As soon as she came home from school yesterday my youngest daughter (4) told me that she wanted to ‘go and find nature things’. Her elder sister was at an after school club and the sun was shining so it was a good time for a nature trail. We keep a little basket near the front door for collecting and she ran to fetch it at top speed.
First in her list of treasures were daisies. I’m afraid to say that we don’t always keep the verge in front of our cottage very well mown. The daisy population is thriving, and if we’re especially lazy buttercups, plaintain and sometimes hop-flowered trefoil emerge too. She went to work picking daisies for her basket. The ones with pink-edged petals are the most highly-prized. Once she was satisfied we made our way up the dirt track to the wood.
In high summer this track is lined with poppies but just now there are is blackthorn blossom in the hedgerows and garlic mustard (jack by the hedge) and cow parsley are just about to break into flower. Youngest bagged a dandelion and then spotted the blossom. ‘Mummy! Let’s get some!’
At this point I explained that if we picked the blossom then her favourite tiny plums wouldn’t come later in the year, so we agreed that we’d just pick up any blossom that had fallen to the ground. She was satisfied with that. At this point we found an empty snail shell. ‘The snail must have found another house Mummy.’ I didn’t like to correct her.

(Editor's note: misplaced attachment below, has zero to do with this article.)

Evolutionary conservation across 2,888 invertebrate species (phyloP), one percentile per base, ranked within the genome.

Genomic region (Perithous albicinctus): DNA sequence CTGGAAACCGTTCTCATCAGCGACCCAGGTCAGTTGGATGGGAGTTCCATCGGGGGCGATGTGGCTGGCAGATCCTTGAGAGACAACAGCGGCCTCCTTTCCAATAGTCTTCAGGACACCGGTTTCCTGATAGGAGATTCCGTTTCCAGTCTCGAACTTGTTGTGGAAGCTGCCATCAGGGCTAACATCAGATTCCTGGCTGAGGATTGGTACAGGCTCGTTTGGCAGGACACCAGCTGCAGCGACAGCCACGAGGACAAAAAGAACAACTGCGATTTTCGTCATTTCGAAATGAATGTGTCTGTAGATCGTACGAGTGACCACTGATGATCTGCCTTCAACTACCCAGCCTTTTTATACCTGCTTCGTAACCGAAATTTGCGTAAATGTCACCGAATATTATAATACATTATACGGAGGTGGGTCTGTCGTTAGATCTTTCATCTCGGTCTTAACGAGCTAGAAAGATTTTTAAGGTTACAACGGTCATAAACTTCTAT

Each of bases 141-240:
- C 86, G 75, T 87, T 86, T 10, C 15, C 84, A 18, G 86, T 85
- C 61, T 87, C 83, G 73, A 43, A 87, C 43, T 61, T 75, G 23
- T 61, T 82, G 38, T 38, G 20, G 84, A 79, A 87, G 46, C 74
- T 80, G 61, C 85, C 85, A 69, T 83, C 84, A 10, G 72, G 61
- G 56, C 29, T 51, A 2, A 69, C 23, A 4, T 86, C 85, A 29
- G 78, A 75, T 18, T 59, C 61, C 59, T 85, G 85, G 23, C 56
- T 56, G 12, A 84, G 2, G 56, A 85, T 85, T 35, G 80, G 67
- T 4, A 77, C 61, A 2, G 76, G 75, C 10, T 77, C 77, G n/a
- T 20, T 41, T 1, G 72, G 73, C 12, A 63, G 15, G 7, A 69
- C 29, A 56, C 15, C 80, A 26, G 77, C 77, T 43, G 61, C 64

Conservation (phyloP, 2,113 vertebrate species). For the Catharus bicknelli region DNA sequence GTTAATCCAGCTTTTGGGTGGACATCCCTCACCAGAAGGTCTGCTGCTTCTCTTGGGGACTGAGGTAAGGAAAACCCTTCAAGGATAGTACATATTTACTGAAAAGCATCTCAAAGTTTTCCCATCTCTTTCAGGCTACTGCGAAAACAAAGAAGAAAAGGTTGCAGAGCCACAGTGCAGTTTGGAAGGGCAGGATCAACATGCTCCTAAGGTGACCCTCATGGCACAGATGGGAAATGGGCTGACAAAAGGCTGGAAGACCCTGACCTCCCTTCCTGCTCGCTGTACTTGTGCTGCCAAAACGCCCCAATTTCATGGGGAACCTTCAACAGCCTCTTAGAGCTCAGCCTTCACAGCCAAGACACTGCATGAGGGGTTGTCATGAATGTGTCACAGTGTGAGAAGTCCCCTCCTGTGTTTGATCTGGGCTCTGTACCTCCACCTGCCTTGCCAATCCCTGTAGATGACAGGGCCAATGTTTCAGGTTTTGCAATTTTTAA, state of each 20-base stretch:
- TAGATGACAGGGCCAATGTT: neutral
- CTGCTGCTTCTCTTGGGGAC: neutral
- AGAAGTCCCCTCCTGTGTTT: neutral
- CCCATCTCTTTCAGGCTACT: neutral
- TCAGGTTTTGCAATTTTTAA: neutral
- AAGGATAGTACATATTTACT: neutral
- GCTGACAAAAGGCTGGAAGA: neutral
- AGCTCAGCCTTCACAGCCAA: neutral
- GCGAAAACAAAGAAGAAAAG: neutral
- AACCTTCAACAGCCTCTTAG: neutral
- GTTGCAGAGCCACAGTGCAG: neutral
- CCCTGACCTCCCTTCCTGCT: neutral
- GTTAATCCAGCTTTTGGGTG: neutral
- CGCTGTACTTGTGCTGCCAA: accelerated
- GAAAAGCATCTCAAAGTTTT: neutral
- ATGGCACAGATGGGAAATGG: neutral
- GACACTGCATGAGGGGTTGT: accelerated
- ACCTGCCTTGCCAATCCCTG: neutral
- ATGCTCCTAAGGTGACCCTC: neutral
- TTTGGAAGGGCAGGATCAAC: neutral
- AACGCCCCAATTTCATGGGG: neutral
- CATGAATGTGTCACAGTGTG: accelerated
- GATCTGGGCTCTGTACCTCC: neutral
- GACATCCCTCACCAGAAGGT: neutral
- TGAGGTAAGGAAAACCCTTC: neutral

Next she came across some twigs. ‘I want some clean ones Mummy, I don’t like these lumpy green ones.’ I explained that the green lumpy stuff was lichen, that it was a special kind of plant and it meant that the air in the wood was very clean. That seemed to make it just about desirable enough so several lichen-covered sticks went into the basket.
Finally we reached the gate that both my girls like to climb on. Beyond it is ‘the buttercup meadow’. There’s a fantastic population of hop-flowered trefoil here, but most excitingly there are several plants of wild salsify or ‘Jack-go-to-bed-at-noon’. Who was Jack I wonder? Sometimes he was by the hedge, sometimes in the pulpit. I asked on Twitter – apparently he represents everyone.
We picked one or two buttercups. I reasoned that this was alright since there are literally thousands of plants growing here. Then we returned home to make a tiny nature ‘table’ (on a vintage enamel plate). The demise of the school nature table is something that many of us mourn but making one at home can be just as fun and we’re very pleased with ours.
Note: We live in a rural village but we didn’t find anything very exotic on our walk. Parks are just as good for finding items for a nature table.
Thanks for reading,